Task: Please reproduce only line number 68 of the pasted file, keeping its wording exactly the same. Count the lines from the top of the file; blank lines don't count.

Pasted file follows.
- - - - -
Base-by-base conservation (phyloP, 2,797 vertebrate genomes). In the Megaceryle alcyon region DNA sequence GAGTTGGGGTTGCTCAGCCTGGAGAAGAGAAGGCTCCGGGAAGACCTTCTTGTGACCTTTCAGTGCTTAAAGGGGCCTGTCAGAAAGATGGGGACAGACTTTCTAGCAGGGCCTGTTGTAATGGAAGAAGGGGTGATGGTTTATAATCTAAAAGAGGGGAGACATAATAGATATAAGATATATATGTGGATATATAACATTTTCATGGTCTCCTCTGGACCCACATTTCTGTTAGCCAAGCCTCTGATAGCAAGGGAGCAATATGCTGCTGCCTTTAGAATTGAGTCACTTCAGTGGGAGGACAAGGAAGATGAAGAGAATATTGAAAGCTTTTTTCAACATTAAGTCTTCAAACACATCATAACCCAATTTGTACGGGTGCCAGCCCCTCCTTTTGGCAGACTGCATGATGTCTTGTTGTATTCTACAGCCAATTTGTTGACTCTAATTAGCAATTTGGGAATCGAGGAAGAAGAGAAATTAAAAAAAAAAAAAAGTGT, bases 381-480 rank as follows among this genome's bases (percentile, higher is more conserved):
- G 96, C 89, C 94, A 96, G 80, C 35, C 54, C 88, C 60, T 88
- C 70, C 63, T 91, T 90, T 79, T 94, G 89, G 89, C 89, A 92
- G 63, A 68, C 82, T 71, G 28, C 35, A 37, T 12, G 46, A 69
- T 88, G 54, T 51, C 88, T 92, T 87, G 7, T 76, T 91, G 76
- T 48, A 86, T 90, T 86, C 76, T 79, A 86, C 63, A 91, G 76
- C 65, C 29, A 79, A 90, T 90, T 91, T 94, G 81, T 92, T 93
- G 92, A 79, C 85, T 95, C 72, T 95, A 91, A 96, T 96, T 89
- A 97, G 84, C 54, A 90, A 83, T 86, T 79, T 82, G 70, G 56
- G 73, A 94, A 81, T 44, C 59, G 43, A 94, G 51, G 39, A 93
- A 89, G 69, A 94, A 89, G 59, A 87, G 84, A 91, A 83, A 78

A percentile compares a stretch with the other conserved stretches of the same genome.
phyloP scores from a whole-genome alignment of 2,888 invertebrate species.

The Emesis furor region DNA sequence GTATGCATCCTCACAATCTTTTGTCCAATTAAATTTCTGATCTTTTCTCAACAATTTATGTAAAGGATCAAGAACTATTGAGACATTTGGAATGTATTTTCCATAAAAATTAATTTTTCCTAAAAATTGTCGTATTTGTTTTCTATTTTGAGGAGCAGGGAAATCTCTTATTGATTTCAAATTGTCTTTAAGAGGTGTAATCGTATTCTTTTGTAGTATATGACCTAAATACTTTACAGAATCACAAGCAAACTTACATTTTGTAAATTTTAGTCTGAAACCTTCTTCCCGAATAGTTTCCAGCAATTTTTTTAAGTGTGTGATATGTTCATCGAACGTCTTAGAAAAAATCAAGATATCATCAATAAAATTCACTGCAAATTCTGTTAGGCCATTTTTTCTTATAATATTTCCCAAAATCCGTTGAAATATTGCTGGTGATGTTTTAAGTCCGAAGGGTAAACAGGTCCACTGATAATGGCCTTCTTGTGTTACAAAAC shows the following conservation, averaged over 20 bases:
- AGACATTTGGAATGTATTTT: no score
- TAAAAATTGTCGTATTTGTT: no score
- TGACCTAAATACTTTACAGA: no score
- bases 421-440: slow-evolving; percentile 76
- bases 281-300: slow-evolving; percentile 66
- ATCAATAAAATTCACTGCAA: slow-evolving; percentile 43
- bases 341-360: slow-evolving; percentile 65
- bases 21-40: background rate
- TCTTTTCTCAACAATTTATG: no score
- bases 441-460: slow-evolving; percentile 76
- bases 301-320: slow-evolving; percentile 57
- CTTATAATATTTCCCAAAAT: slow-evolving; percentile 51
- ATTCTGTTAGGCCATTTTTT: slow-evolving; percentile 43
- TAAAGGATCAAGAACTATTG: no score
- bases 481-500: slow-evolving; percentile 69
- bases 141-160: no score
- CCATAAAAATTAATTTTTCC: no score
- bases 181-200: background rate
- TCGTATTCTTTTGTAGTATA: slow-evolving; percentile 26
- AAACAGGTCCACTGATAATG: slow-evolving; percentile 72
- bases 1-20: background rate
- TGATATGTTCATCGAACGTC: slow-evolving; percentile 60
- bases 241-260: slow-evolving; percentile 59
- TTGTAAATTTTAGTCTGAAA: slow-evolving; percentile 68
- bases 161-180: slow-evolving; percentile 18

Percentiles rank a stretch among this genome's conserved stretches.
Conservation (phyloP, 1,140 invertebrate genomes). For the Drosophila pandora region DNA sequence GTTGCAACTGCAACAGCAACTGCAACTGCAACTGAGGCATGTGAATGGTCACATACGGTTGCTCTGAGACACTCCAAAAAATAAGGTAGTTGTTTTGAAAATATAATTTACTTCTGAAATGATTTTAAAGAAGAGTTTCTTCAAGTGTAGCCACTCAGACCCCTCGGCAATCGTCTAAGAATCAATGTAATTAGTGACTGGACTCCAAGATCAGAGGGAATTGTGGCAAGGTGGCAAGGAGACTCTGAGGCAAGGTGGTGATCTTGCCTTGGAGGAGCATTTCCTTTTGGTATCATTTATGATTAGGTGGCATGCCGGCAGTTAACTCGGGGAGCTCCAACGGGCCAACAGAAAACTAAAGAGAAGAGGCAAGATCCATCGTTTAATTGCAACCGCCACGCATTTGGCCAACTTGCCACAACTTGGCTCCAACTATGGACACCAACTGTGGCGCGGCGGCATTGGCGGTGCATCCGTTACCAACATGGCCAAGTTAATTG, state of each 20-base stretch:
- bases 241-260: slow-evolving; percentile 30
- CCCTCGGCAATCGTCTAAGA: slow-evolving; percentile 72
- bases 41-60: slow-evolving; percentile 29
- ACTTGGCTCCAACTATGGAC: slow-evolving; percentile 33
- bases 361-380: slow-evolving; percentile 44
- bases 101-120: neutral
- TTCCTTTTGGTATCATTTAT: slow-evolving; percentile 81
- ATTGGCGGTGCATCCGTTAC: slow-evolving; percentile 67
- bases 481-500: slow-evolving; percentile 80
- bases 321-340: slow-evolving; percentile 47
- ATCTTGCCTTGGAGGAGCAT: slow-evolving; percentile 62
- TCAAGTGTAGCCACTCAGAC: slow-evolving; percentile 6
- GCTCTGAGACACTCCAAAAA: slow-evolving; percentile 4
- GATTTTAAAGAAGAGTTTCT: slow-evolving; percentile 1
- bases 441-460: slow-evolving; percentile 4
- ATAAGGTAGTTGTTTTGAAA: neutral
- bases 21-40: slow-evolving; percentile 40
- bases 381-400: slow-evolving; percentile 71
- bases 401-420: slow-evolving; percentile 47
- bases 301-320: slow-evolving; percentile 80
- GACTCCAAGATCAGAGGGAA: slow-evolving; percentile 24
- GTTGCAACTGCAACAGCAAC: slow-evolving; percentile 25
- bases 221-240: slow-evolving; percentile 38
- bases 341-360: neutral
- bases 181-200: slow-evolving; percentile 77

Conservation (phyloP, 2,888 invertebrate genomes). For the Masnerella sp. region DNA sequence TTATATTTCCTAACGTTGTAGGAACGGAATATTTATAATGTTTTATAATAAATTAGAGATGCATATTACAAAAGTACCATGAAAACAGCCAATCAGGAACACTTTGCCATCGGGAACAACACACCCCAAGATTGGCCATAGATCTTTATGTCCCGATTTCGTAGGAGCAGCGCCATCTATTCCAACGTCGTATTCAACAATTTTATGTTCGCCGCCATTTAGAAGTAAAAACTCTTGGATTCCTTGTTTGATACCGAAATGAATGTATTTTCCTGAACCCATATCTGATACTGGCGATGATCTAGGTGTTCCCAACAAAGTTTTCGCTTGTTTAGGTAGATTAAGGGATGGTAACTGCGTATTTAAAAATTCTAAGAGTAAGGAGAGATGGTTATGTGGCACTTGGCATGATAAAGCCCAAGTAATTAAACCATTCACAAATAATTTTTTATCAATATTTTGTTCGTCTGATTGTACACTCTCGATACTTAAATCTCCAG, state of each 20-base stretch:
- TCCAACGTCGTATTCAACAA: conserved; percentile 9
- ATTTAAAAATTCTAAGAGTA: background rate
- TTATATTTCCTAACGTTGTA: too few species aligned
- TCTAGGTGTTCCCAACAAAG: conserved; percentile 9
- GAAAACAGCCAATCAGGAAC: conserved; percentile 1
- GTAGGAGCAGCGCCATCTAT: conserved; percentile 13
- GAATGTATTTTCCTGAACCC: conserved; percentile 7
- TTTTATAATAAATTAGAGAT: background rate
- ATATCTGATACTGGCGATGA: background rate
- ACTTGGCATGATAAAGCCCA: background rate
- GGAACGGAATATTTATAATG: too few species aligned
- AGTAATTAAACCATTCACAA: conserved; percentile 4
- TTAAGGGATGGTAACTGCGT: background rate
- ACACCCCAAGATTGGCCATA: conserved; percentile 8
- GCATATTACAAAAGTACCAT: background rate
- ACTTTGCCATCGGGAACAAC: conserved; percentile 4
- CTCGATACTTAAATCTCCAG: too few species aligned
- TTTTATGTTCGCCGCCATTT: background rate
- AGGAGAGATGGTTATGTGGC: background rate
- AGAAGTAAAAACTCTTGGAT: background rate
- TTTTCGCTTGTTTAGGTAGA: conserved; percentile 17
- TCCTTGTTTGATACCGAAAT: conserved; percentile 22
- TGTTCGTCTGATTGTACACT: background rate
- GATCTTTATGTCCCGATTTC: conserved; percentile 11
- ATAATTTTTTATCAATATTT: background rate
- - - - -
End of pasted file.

- TCCAACGTCGTATTCAACAA: conserved; percentile 9